Trust, it is said, is hard to win but easy to lose. It has never existed for Boli Bolingoli the footballer across his 13 months as a Celtic player. The same is now true of the 25-year-old Belgian as a man following his incomprehensible covert day-tripping to Spain, in complete contravention of Covid-19 quarantine rules.
His wilful disregard for his team-mates, his club and Scottish football, has eroded faith in the game’s ability to operate within the strict regime necessitated by playing sport in the age of a pandemic.
National clinical director Jason Leitch, pictured, said yesterday that , while he had trust in football’s governing bodies and clubs to follow the protocols, he could not offer the same certainties over the adherence of individual players. Little wonder, when Bolingoli’s unforgiveable actions follow two Aberdeen players testing positive for coronavirus on the back of being in a group of eight players at the club who hit the city bars a week past Saturday.
Any faith that supporters may have had that they could soon be back in grounds watching live football can also have only evaporated in the wake of recent unedifying developments.
First Minister Nicola Sturgeon side-stepped this issue yesterday, while acknowledging that any further breaches could threaten the continuation of the season. Maybe, we had to expect that games could be called off at short notice in the midst of this health crisis. But not through a lack of straightforward compliance, as explains why Celtic will not be facing St Mirren and Aberdeen this week, while the trip to Parkhead will be a third straight fixture inside nine days that Derek McInnes’ men will not be allowed to fulfil.
Ultimately, Neil Lennon believes that personal responsibility will have to be met to avoid any further disruption. Responsibility Bolingoli utterly absolved himself of. For reasons a “livid” Lennon cannot “fathom”.
“You cannot be any clearer than saying, ‘don’t leave Glasgow. Stay around if you are going to the shops or whatever’,” he said. “Now we have to log in everything we have done in terms of where we’ve been. There are no restaurants, no socialising, no cafes, but this particular individual has decided to jump on a plane and go to Spain for a day, which is baffling. Then he comes back and doesn’t tell anybody where he has been. We have been totally oblivious to it for the whole week leading up to the Kilmarnock game [on Sunday]. Obviously he played some minutes in the game and, again, we were oblivious to it. But all this came out yesterday and blew up in our faces really. So, in terms of the club responsibility, the club can’t do any more. The club have done everything possible for my backroom team, the playing staff, the people who work here .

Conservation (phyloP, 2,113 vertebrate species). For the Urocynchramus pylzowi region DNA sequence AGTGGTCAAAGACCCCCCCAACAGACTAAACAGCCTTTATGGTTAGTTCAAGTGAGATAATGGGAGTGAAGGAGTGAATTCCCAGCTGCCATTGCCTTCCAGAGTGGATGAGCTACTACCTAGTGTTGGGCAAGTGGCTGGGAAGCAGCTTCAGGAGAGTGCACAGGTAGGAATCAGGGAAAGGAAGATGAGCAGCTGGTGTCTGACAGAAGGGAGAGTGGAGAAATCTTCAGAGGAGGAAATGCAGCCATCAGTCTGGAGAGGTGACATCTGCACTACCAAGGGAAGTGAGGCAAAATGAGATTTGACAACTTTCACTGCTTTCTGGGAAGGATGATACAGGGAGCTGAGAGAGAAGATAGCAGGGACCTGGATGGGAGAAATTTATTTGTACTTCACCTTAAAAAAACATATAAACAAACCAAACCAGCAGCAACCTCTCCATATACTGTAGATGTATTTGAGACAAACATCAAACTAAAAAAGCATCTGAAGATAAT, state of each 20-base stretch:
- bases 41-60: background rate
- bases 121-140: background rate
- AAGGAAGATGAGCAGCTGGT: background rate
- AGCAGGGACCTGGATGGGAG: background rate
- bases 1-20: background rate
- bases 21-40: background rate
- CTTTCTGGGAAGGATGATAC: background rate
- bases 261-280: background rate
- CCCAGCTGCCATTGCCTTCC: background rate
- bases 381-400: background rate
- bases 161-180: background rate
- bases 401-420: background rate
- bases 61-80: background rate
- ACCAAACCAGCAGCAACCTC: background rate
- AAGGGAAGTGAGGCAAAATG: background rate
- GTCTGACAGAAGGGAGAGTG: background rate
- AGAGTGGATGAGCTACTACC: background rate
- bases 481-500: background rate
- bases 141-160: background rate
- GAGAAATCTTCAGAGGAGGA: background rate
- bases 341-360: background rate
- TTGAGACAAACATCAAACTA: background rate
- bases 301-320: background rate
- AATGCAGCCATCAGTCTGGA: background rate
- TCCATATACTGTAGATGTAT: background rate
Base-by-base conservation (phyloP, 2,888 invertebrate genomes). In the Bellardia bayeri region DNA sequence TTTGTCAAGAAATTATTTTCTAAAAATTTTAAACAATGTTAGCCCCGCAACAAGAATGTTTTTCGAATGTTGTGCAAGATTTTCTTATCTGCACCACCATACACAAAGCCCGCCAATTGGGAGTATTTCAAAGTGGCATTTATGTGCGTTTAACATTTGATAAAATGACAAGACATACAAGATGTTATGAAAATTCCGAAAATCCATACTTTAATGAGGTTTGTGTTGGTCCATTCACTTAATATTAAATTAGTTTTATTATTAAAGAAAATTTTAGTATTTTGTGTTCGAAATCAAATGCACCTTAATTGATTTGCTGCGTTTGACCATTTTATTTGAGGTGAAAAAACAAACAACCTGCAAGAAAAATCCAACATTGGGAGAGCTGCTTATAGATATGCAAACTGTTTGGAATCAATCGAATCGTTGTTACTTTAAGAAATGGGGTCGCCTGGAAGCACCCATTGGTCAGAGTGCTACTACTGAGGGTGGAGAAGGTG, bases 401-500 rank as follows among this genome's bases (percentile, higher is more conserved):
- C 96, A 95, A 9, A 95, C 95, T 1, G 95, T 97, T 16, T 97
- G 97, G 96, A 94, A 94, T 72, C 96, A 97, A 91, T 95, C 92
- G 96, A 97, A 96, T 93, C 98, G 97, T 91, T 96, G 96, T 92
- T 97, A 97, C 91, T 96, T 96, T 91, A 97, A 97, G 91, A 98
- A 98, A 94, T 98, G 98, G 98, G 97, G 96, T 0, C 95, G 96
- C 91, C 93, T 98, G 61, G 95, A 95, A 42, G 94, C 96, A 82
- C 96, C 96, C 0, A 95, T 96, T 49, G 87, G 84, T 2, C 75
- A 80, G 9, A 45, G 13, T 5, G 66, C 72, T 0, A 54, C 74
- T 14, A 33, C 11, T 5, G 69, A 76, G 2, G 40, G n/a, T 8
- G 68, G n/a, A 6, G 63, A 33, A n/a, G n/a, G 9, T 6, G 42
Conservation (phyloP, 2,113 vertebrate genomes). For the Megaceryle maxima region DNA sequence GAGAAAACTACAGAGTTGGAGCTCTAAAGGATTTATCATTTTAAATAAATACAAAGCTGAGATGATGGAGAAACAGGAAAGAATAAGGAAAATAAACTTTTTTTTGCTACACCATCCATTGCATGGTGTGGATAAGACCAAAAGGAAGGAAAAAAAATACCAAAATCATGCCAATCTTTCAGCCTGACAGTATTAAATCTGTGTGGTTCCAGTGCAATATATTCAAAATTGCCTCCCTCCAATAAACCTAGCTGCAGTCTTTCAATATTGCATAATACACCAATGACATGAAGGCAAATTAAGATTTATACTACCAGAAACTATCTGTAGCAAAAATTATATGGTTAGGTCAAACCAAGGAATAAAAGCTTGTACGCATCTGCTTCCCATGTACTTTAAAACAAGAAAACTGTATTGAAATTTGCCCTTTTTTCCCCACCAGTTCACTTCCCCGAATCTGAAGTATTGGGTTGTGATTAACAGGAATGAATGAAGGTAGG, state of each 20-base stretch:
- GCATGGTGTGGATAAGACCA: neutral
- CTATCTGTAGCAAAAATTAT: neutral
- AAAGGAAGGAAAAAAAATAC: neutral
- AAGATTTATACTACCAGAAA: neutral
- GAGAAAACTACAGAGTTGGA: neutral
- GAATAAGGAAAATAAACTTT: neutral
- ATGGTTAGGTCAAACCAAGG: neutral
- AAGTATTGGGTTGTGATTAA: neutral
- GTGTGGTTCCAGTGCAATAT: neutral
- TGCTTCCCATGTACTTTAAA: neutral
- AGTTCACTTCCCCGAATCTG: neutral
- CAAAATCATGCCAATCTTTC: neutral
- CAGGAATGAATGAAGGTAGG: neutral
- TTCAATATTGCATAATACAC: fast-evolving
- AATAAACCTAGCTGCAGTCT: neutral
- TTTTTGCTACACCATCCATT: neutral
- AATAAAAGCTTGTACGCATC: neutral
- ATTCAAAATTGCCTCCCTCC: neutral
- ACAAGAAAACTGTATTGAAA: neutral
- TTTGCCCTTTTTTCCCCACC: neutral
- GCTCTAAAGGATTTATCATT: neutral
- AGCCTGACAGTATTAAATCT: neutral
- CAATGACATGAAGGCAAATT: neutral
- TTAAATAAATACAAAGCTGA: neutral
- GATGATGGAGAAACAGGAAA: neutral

“Everybody has done their bit. We’ve had umpteen rounds of testing now and everything is negative But we can’t legislate for the behaviour of an individual. We can’t legislate for tracking them 24 hours a day. Sometimes you have to take accountability for this. I’m not saying the club are not taking accountability – we are holding our hands up. But it’s reprehensible behaviour from one individual.”
Reprehensible in a fashion that sets it apart from any previous misdemeanours Lennon has known. The Celtic manager’s takedown of Bolingoli, indeed, was a character assassination to make a Mafia-style hit seem merciful.
“I think it is one of the worst behaviours from an individual I have come across,” said Lennon, pictured right, who said he was personally hurt by Bolingoli’s infractions. “Everything has been tight and everything has been strict and he had been warned previously about travelling and he blatantly disregarded my instructions and the club’s instructions. It is a complete act of selfishness.
“It’s just appalling behaviour and one the club will deal with in the strongest possible way internally. He put everyone associated with the club, the playing staff, the backroom staff, the players at Kilmarnock and their staff in jeopardy. By the grace of God, he’s had two negative tests, but it’s not the point. It’s the lack of responsible behaviour which is paramount.”
Lennon refuses to believe that events over the past week and a half will dent hopes of spectators being admitted to games being played at present behind closed doors in this nascent season. Yet, the SFA’s plans for Scotland v Israel at Hampden on 4 September to be a test event for supporters in social distanced fashion now appear wildly optimistic.
“I hope [that’s not the case],” he said. “The First Minister was asked about that today and she said it is almost like a yellow card for football off the back of the incidents we have had this week.
“I don’t think she’d have any hesitation in shutting the game down again if something else was to happen. So while we have to accept our responsibilities we can only apologise to all the other clubs and all the other supporters and make sure something like this doesn’t happen again for the sake of the game.”
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